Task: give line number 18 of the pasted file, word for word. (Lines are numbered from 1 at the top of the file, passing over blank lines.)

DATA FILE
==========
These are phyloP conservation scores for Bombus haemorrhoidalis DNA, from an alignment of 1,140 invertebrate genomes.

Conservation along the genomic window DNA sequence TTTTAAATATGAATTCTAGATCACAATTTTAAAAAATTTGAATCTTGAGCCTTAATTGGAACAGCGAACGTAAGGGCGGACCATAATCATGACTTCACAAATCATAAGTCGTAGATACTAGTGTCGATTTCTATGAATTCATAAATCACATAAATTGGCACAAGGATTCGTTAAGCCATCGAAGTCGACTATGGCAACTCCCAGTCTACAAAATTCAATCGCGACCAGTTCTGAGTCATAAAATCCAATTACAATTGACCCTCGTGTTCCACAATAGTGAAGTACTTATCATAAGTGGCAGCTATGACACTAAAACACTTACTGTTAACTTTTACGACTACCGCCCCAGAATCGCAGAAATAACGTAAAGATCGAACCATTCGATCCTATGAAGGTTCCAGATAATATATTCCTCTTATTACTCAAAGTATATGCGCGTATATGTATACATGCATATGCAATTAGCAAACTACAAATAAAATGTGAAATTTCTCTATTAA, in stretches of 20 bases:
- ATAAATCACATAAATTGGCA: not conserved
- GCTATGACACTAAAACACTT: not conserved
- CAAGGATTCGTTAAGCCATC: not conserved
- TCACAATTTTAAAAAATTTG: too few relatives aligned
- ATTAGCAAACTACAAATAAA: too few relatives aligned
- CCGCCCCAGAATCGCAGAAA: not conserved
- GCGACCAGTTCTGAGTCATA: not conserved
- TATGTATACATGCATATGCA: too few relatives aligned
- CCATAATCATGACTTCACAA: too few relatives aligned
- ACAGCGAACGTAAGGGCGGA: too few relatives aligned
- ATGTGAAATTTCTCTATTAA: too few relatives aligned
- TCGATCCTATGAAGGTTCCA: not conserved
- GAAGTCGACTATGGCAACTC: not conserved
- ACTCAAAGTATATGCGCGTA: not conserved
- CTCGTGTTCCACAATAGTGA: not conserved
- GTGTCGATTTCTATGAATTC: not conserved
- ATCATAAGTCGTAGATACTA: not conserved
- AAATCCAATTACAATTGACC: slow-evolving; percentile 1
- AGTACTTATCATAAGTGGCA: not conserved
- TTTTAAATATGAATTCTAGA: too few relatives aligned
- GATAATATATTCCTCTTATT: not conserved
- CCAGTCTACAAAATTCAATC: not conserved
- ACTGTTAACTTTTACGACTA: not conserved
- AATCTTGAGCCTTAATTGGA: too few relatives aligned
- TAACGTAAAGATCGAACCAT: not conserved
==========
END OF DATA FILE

- GTGTCGATTTCTATGAATTC: not conserved